Indy Pass Declares War as Ski Cooper Joins Powder Alliance, Supercharging Its Season Pass Coalition
With Ski Cooper's $379 season pass now delivering three-plus days each at 74 ski areas, Indy accuses the mountain of “gaming reciprocal agreements”
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Two years ago, Patrick Fitzgerald, a father of four who lives near Pittsburgh, bought four Ski Cooper, Colorado season passes for his family. Three other families on his block also purchased several passes apiece.
Not one of the families ever went anywhere near Ski Cooper that winter.
They spent the season instead cashing in the reciprocal days available to Ski Cooper passholders at Seven Springs, Laurel, Hidden Valley, and Tussey in Pennsylvania; and at Holiday Valley in New York.
Fitzgerald and his neighbors had found a hack. Local season pass prices for that year had topped out at $675 for Seven Springs, $522 for Hidden Valley, $507 for Laurel, $570 for Tussey, and $1,103 for Holiday Valley. But the Ski Cooper pass, which included three days at each of those ski areas with no blackouts, sold for just $299. Fitzgerald skied 10 days total, for a per-visit cost of less than $30.
A great deal for skiers. But not one dollar of those Cooper passes went to any of the local ski areas.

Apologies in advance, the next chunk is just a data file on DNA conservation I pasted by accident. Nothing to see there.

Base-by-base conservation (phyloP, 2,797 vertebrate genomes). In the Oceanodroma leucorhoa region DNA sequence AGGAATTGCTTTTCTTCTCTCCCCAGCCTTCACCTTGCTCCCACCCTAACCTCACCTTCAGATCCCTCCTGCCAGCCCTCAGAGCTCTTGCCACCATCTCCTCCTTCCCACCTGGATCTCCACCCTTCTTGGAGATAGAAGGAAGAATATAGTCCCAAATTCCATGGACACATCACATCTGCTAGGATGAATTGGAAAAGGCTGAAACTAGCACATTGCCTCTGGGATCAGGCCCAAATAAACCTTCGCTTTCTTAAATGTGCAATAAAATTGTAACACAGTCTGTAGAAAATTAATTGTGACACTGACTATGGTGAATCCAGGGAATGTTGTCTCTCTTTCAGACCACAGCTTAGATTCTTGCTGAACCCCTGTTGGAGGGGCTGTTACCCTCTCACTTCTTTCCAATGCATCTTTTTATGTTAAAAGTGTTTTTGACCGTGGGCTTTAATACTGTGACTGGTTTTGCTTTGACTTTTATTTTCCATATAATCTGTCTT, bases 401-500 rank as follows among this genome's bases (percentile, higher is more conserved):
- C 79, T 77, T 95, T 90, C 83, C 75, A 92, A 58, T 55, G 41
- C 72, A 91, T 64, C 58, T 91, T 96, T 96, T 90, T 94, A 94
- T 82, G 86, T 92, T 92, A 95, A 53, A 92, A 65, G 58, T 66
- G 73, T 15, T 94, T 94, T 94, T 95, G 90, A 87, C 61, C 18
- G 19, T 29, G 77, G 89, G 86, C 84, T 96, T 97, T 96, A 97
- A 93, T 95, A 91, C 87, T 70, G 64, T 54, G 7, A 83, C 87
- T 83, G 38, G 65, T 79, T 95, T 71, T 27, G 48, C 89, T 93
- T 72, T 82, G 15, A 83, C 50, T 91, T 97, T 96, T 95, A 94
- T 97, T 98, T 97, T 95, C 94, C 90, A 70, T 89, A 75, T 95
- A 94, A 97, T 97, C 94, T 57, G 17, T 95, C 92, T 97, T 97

I’ll take part of the credit and part of the blame here. Fitzgerald read about the Ski Cooper pass in this newsletter. I’d framed it as a sort of Indy Lite, a ridiculously inexpensive pass to a surrounded-by-giants Colorado fighter that came loaded with three days each at 48 partner mountains across every ski region of America. By 2022, that partner roster had jumped to 59 ski areas (and the price had ticked up to $329).
Last week, Ski Cooper supercharged its offering by joining the Powder Alliance for the 2023-24 ski season, instantly adding 15 new, mostly high-powered partners to its roster, including Sierra-at-Tahoe, Timberline Lodge, Silver Mountain, White Pass, and Marmot Basin. The mountain will also remain on the Freedom Pass, and will retain all but a handful of its independent 2022-23 partnerships. That gives Ski Cooper passholders access to 74 ski areas next season, for just $379:
And here are the various price tiers:
Ski Cooper officials have been careful not to frame their season pass as a national multi-mountain product. “There are a handful of people, if they're in an area that's concentrated with our partners, that might get our pass,” Ski Cooper GM Dan Torsell told me in 2021. “‘We're just going to buy the Cooper pass. We can ski here and we can go out there.’ But honestly that's not the objective.”
But as Ski Cooper’s network has grown larger than even the Epic or Ikon passes – the ski area now hosts the largest group of reciprocal partners in skiing, with one of the lowest season pass prices in America – the Indy Pass has begun viewing Ski Cooper’s de-facto megapass as a threat both to its business and to its partners.
“We need to start talking about the gorilla in the room,” said Indy Pass owner Erik Mogensen. “The Ski Cooper pass is intentionally gaming reciprocal agreements to the detriment of all independent operators.”